Attorney General Jeff Sessions appeared in Boston Thursday to announce identity fraud charges against 25 foreign nationals in Massachusetts, the latest arrests in the Trump administration’s ongoing crackdown against immigrants who are in the country illegally.
The enforcement sweep followed an investigation, dubbed “Double Trouble,” that targeted a scheme to steal the identities of American citizens — primarily Puerto Ricans — for the purpose of obtaining state identification cards and federal benefits such as Medicaid and public housing subsidies, federal prosecutors said.
“These government programs are intended to help the poor, the elderly, American citizens, not those who are trespassing in the country,” Sessions said at a news conference at the federal courthouse in Boston. “This kind of fraud is a theft from our seniors, a theft from our taxpayers, and a theft from the needy. A theft from America.”
Sessions said that some of the people whose identities were stolen had lost their homes to Hurricane Maria last year.
Most of those charged were from the Dominican Republic, and 21 were living in the United States illegally, officials said. Some had a criminal history, including one man who had been convicted of murder.
Jose Lopez Rosado, a 53-year-old who had been living in Worcester and was already in state custody on other charges, was serving a 40-year sentence for murder when he escaped from a Puerto Rican prison in 1994.
Sessions, the nation’s top law enforcement official, stood alongside the US attorney for Massachusetts, Andrew Lelling, who praised the attorney general as a leader who has “rededicated the Department of Justice to the rule of law.”
The announcement of the arrests came on the day of the court-imposed deadline to reunite migrant families who had been forcibly separated at the US-Mexico border, a highly criticized strategy by the Trump administration to curb illegal immigration.
Federal prosecutors are expected to provide a final tally of how many families have been reunified.
On Thursday, advocates for immigrants said the government would be unable to meet the court deadline because it had deemed 914 children “ineligible” for reunification. Advocates said that is because the parents of more than half of those children have been deported.
Sessions did not address the deadline at Thursday’s news conference, which was followed by a brief session with reporters that was cut off after five questions.
Instead, he focused his remarks on the fraud crackdown and other recent arrests of undocumented immigrants, including the apprehension of a Dominican man who had been living in Lynn and was wanted by Dominican authorities for allegedly murdering his wife.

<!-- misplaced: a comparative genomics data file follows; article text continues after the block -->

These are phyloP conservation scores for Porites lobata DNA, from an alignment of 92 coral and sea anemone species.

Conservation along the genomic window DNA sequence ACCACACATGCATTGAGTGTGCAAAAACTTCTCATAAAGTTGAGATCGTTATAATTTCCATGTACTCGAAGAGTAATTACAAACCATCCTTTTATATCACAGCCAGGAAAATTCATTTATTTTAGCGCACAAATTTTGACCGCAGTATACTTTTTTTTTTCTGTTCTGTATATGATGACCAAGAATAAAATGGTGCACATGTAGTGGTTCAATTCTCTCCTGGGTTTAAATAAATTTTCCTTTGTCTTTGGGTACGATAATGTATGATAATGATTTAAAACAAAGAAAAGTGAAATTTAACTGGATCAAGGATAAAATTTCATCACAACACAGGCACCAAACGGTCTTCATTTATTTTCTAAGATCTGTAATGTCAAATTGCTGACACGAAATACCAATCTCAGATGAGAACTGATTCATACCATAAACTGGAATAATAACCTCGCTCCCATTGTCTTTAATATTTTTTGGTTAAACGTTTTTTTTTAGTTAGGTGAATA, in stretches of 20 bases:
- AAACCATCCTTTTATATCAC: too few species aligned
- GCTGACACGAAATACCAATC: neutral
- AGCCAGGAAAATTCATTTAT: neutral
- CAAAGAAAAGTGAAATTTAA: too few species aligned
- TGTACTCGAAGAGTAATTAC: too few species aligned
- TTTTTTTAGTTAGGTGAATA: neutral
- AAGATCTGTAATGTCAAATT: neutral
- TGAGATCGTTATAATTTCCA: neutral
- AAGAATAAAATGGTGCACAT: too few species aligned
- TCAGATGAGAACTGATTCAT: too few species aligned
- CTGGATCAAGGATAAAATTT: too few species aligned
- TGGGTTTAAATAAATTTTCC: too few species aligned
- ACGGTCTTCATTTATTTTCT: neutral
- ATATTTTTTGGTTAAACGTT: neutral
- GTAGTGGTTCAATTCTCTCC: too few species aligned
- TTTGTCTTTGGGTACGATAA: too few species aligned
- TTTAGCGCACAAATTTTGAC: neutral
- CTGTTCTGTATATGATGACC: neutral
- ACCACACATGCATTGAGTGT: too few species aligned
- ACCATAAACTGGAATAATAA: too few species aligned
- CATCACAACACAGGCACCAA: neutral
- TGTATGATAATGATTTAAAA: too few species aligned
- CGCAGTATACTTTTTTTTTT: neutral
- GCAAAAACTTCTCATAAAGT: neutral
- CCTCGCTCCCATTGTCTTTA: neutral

Lelling’s office had just received the go-ahead to hire five more prosecutors, Sessions added.
“I’m excited to see this office thrive,” Sessions said. “The public servants in this office are doing great work.”
Sessions also mentioned the high rate of fentanyl-related deaths in New England, appearing to draw a link between the fatal overdoses and the presence of undocumented immigrants.
Sessions has drawn an outcry for saying that so-called sanctuary cities like Lawrence have protected fentanyl dealers.
There is no official definition of a sanctuary city, but the term usually refers to municipalities that forbid their police from helping federal authorities detain and deport immigrants. In response, Lawrence Mayor Daniel Rivera has threatened to sue Sessions for libel.
On Thursday, Sessions was asked about the reaction to his comments.
“I can’t imagine why a city, or a county or a state, would think that someone who enters the country illegally, who is subject to be being deported for that alone, is somehow to be protected,” he said. “Anyone who enters the country unlawfully and commits a crime is a crime that never ever should have occurred because they shouldn’t have been here to begin with.”
Sessions’s appearance drew a small group of protesters to the courthouse.
Rachel Yousman, a 21-year-old senior at Mount Holyoke College working as an intern at NARAL Pro-Choice Massachusetts, rushed to the courthouse with fellow interns Elizabeth Allen, 18, and Julia Leconte, 19, after seeing a message on Twitter about Sessions’s appearance.
They held signs that read “The pilgrims were undocumented” and “Immigrants’s rights are women’s rights.”
“If we don’t stand up for the most vulnerable among us, then what are we even doing?” Yousman said.